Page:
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clothing, food and miscellaneous items

LaCh
Posts: 537
Joined: Dec 2012

Any comments regarding comfortable clothing, food and "things that are useful to have around" during treatments? I know that these things are discussed in various other posts but was hoping for something all in one place. Thanks to all in advance.

mp327's picture
mp327
Posts: 3120
Joined: Jan 2010

Please check out the topic I just posted titled "Kicking Cancer in the Butt." I hope you will purchase the book I mentioned, as I think it will answer a lot of your questions.

Red Sox Fan
Posts: 2
Joined: Sep 2012

I found that the best relief from the itching and pain was obtained by pointing the shower head directly at the problem area. The doctor recommended sitz bathe, but I found this much better.

LaCh
Posts: 537
Joined: Dec 2012

Hey Red Sox Fan...
Not sure if I can do the shower head thing (it's not allowed--I rent) but had already thought of a spray bottle....do you think that'd accomplish the same thing?

islandgirlculebra's picture
islandgirlculebra
Posts: 139
Joined: Dec 2012

Things I found useful:

Soft clothing with no metal (danskin pants or sweatpants) so you are comfy and don't need to remove them when you go in for radiation treatments.

3M Cavilon Durable Barrier Cream is WONDERFUL for your radiated skin. (They gave me this in the hospital - not sure if you need a perscription for this or not).

Lidocaine Hydrochloride Jelly has a numbing agent which really helps. (Prescription also) I was told near the end of my radiation sessions not to use it before you go to be radiated cuz it could make the radiation burn you more. Use afterwards. I found it really helped at night when everything seems to hurt more.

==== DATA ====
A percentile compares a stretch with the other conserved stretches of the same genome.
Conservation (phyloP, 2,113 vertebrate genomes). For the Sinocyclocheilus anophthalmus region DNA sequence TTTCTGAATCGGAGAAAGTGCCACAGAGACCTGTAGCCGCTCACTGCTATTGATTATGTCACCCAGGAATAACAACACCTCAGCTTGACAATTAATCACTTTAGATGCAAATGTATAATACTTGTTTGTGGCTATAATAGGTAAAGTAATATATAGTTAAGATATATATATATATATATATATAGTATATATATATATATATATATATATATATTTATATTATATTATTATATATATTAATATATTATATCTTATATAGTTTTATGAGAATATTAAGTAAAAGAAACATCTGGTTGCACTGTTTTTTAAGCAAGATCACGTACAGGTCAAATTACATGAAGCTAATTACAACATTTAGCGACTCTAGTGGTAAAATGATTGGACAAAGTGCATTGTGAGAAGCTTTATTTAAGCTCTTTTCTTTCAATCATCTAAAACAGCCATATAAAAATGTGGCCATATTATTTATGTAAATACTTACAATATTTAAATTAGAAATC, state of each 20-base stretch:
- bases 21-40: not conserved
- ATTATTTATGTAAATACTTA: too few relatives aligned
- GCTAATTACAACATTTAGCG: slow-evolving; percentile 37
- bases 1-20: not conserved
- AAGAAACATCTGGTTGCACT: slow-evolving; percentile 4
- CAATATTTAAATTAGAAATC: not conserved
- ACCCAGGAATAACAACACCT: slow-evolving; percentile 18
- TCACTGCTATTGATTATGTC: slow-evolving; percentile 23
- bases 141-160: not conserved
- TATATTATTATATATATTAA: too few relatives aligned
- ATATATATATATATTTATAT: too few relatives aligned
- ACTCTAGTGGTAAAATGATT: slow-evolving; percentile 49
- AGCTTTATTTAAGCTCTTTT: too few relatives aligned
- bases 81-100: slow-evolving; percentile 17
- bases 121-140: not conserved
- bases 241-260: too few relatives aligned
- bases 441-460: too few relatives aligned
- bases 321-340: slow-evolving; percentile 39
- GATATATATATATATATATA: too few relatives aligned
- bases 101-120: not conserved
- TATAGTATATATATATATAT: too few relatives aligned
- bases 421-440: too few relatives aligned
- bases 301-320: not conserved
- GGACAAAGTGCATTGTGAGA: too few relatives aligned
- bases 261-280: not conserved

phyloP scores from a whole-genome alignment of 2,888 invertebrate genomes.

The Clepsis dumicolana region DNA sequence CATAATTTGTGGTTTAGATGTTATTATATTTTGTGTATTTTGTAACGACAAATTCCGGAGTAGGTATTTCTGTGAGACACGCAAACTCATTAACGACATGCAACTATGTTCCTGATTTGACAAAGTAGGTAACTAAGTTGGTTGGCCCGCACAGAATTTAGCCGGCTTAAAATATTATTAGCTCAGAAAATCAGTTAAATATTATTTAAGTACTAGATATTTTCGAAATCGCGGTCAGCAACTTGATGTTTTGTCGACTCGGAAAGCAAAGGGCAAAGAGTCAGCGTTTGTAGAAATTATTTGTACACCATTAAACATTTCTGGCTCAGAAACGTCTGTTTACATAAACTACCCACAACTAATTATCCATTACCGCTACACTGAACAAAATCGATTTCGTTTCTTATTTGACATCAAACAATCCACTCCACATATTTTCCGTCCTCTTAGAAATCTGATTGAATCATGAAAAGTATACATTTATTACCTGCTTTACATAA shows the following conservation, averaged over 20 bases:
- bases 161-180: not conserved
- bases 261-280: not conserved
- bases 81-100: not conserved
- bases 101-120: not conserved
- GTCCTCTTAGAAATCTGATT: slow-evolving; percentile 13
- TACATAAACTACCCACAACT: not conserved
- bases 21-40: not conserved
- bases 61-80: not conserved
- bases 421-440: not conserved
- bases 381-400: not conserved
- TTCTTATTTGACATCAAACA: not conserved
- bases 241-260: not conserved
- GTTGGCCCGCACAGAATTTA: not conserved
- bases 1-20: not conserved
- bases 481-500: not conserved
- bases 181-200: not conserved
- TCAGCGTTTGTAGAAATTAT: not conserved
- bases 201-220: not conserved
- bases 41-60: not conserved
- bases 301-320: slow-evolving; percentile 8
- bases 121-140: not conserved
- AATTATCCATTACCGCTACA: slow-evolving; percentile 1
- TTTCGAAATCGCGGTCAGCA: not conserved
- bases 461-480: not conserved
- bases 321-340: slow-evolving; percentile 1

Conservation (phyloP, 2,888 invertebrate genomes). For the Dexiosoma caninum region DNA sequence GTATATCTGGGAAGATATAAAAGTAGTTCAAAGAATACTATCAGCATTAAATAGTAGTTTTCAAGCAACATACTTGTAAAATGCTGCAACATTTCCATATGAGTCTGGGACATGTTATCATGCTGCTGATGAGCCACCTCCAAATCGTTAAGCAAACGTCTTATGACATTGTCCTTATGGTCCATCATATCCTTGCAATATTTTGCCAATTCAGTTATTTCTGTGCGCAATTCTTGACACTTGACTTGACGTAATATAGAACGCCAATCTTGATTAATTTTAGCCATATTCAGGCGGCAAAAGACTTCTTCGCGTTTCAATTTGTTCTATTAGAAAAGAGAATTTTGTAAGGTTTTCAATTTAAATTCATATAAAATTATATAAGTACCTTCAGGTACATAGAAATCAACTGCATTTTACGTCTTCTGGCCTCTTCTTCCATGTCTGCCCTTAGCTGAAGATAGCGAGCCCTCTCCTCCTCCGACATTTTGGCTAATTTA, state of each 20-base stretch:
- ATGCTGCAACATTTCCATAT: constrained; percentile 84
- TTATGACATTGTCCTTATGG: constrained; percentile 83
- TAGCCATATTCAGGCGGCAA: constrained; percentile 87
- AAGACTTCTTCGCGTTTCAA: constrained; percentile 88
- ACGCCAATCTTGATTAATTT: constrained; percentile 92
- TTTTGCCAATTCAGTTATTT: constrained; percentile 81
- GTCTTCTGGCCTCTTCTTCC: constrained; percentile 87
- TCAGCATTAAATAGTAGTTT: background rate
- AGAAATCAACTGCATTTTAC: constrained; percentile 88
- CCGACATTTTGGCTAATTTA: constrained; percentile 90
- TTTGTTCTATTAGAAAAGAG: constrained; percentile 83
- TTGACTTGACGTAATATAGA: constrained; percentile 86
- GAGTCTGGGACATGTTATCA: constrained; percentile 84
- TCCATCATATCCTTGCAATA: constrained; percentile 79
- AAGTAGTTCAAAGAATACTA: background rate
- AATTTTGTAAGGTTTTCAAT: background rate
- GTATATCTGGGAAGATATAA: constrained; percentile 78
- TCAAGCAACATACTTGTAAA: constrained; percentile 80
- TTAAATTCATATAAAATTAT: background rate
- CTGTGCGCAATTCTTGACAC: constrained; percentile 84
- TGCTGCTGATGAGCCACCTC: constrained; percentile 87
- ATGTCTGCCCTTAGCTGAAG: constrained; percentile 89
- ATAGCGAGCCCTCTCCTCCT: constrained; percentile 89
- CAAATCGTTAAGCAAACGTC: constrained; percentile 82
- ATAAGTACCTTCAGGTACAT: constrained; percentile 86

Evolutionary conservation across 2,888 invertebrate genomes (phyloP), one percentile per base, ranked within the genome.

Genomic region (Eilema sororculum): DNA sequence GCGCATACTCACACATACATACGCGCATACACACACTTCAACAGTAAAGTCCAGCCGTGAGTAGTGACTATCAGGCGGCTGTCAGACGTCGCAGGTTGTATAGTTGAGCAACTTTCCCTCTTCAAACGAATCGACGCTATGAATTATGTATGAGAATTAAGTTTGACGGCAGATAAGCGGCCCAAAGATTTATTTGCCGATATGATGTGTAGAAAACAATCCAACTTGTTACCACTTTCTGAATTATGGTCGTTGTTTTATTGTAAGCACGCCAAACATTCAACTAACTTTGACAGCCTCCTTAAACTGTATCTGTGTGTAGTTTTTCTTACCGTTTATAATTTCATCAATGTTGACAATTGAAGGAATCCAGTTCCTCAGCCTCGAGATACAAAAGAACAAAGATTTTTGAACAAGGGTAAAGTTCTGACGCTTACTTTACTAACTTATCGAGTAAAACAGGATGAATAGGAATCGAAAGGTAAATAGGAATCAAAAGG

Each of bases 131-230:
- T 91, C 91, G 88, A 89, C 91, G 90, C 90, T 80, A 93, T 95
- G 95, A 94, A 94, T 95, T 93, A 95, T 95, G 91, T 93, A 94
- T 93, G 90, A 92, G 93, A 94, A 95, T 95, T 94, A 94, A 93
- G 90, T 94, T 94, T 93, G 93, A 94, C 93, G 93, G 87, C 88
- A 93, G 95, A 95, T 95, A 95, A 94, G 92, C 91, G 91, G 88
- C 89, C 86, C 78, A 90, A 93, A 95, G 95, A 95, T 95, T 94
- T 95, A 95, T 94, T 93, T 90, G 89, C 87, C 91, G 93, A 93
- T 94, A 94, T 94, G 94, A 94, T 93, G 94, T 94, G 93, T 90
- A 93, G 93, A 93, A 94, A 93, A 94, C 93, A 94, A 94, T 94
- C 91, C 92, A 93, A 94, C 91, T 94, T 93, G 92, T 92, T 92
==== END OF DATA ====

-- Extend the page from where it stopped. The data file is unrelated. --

Sitz bath - It was really amazing how much this helped - just soaking in warm water for 15 minutes really helped the pain of the radiated skin.

Dumboro soaks - This was done for wound treatment in the hospital - soak small pieces of material and lay it against your skin for 30 minutes or so.

Pudding, jello, soft comfort foods - the chemo can mess with your appetite and taste buds and cause mouth sores. I didn't want meat hardly at all - eggs are a good source of protein and my chemo Dr. recommended I eat them. And they recommmended drinking lots of gatorade to flush the toxins out and replace electroytes.

LaCh
Posts: 537
Joined: Dec 2012

Thanks for the suggestions; I've begun making a list based on others' suggestions (basically cutting and pasting the various posts found here) and did that with your entire post. Thanks.

AZANNIE's picture
AZANNIE
Posts: 396
Joined: Mar 2011

Boxer shorts

Ann

LaCh
Posts: 537
Joined: Dec 2012

Thnanks Azannie... Already do ((:-)

mp327's picture
mp327
Posts: 3120
Joined: Jan 2010

I highly recommend having some in the frig at all times for nausea relief. During chemo weeks especially, I would get out of bed and head to the frig to eat some jello. Having something on your stomach first thing in the morning can keep nausea at bay. It also adds additional fluid to your system.

LaCh
Posts: 537
Joined: Dec 2012

Hi mp,
I'm not much on jello but maybe yogurt, diluted if I need to... but the early morning something-in-the-stomach is a good thing to know.

sandysp's picture
sandysp
Posts: 852
Joined: May 2011